Through the first four games of the season, it’s obvious the Detroit Pistons could use another floor spreader and secondary scorer.
Luckily, they will get one back eventually when Bojan Bogdanovic returns from injury, but in the meantime, the Pistons were hoping that veteran Joe Harris would provide some kind of shooting spark off the bench to compensate.
Troy Weaver decided to punt his $30 million in cap space this past offseason, instead using it to take on the expiring contracts of Harris and Monte Morris, a potentially pragmatic financial move that underwhelmed the hopeful fanbase and did little to help the Pistons in the present.
I wasn’t angry at the move and am still not, as the free-agent group wasn’t great and the Pistons would have had to shell out huge money to land an impact one, but you have to wonder if Troy Weaver could have at least gotten one veteran player who could help the Pistons now.
The Pistons have $30 million in wasted space
So far the Pistons have gotten next to nothing from the two veterans they used all of their cap space to acquire.
We weren’t expecting a ton out of Joe Harris, but he has looked washed, averaging under two points per game so far and shooting just 20 percent from 3-point range. Again, it’s not like we expected Harris to score 20 a game, but I at least thought we’d see some short stretches where he got hot and gave the team a boost off the bench, which has not happened.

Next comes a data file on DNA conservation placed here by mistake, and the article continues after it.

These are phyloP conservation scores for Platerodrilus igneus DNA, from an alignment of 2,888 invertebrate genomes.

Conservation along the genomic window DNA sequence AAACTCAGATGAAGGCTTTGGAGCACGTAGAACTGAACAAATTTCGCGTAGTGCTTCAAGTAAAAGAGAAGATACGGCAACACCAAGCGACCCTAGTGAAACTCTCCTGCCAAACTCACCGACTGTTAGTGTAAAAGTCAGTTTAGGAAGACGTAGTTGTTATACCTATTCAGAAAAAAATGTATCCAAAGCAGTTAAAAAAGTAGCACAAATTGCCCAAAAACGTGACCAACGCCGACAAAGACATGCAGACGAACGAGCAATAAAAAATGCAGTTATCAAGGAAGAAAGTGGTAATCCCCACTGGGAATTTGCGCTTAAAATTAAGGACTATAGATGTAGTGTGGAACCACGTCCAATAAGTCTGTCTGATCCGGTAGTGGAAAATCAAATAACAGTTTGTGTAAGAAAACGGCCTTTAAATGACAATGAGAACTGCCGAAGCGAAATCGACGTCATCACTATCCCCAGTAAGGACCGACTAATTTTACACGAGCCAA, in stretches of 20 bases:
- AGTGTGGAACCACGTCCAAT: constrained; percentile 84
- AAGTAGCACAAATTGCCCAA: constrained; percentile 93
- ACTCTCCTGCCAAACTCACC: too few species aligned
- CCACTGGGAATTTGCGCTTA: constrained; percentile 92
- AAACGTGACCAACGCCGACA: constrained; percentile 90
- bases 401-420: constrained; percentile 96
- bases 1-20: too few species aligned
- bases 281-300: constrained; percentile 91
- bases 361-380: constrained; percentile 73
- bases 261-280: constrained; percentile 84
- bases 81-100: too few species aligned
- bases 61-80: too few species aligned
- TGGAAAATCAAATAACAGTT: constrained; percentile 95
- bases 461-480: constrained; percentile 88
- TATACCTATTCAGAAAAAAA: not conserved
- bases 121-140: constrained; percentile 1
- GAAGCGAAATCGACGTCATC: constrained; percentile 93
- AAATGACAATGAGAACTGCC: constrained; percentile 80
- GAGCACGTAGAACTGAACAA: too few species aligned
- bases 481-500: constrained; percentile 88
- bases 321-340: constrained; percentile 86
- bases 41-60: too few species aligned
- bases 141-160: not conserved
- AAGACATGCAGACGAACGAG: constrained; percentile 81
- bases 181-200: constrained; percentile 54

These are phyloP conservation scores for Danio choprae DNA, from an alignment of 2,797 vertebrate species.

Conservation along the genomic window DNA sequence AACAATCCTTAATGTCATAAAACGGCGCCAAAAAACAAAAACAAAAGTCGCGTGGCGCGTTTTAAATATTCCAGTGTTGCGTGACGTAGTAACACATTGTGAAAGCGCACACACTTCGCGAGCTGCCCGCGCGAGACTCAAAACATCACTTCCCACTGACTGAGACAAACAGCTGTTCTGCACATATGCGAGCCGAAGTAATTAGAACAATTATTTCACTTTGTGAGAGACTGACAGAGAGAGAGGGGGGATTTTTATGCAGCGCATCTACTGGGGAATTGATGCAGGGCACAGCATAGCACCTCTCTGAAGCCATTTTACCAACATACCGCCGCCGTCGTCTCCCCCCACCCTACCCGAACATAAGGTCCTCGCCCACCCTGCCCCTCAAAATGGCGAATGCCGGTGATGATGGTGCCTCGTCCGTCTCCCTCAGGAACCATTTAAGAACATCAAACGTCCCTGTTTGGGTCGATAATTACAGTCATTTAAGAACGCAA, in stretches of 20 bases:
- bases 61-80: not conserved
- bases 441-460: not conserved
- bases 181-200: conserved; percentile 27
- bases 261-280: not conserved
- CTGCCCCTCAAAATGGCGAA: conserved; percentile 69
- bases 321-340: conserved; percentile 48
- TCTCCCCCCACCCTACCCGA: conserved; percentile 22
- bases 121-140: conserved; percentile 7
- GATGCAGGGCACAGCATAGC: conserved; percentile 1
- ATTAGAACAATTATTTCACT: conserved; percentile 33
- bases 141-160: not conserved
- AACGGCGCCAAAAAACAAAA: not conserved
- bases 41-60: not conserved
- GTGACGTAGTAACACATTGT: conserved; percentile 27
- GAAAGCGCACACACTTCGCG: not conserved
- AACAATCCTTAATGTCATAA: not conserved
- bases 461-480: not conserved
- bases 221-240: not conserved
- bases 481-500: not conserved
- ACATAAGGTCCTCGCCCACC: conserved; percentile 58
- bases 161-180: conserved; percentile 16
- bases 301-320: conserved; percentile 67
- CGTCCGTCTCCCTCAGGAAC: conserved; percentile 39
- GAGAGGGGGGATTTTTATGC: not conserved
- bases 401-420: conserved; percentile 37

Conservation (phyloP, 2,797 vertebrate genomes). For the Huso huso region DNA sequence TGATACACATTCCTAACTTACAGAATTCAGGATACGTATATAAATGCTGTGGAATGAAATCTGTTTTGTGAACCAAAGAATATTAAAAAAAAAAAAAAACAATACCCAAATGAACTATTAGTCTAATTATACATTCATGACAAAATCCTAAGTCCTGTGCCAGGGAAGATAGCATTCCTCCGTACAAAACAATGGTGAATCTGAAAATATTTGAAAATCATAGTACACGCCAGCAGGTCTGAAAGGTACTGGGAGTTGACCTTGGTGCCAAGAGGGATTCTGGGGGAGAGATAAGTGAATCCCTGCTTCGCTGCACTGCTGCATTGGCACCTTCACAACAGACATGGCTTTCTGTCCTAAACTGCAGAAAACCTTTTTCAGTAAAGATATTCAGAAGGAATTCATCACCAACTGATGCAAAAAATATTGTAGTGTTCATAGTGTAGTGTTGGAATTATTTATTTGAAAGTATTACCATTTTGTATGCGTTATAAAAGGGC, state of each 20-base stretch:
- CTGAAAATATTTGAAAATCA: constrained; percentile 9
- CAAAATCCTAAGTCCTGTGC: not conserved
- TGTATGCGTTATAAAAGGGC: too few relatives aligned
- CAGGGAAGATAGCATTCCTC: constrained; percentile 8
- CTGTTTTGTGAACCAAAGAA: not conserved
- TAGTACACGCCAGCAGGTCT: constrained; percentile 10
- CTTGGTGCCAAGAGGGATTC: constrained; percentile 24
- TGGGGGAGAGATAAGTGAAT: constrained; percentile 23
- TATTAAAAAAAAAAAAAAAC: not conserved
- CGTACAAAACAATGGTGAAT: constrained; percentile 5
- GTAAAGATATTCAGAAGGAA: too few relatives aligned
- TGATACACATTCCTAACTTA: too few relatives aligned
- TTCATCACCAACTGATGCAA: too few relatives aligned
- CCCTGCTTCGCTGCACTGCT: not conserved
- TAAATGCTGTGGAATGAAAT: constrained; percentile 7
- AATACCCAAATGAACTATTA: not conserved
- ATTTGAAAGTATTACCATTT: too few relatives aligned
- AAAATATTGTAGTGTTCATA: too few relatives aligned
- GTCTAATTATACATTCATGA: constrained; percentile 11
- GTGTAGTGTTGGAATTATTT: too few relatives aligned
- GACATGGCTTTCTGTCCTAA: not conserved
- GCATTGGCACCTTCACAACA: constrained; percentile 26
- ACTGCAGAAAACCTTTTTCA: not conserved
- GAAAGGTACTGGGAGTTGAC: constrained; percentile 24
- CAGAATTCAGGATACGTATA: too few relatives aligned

Harris hasn’t been able to get himself open, and with a lack of other shooters on the floor, teams aren’t going to give him any space. If Harris isn’t getting shots, he’s a negative, as his defense is bad and he doesn’t create for anyone else.
The other $10 million is wrapped up in Monte Morris, who has yet to play for Detroit and will miss at least a couple more weeks with various injuries.
It’s fair to wonder if Weaver should have spent that money elsewhere, as there were useful and inexpensive free-agent veterans out there like Torrey Craig, who signed for $2.5 million per season and can at least give you rotation minutes. He’s shooting 45 percent from 3-point range for the Bulls off the bench and can actually defend.
I liked the trade for Morris, and still do, as he can still play and could be part of the future, but Harris is looking like sunk cost and the Pistons could have taken on another cheaper veteran without any long-term financial obligations in his spot.
The second-round picks acquired for Harris don’t seem worth the waste of a roster spot.
But it’s not all bad news
The good news is that Morris will be back and he’s going to help this team. His steady hand should help Detroit’s massive turnover problem (2nd-worst in the NBA) and he’ll give them another shooter off the bench.
Although Harris looks cooked, it’s improbable that he will shoot this poorly, and at some point, he will likely give the Pistons a big game. The even better news is that after Bojan Bogdanovic comes back, Harris likely won’t leave the bench.
I’m not going to kill Weaver for this move four games into the season, but the Harris trade was suspect right away and it does feel like the Pistons could have spent that money more wisely and got a player who could help them without sacrificing much future cap flexibility.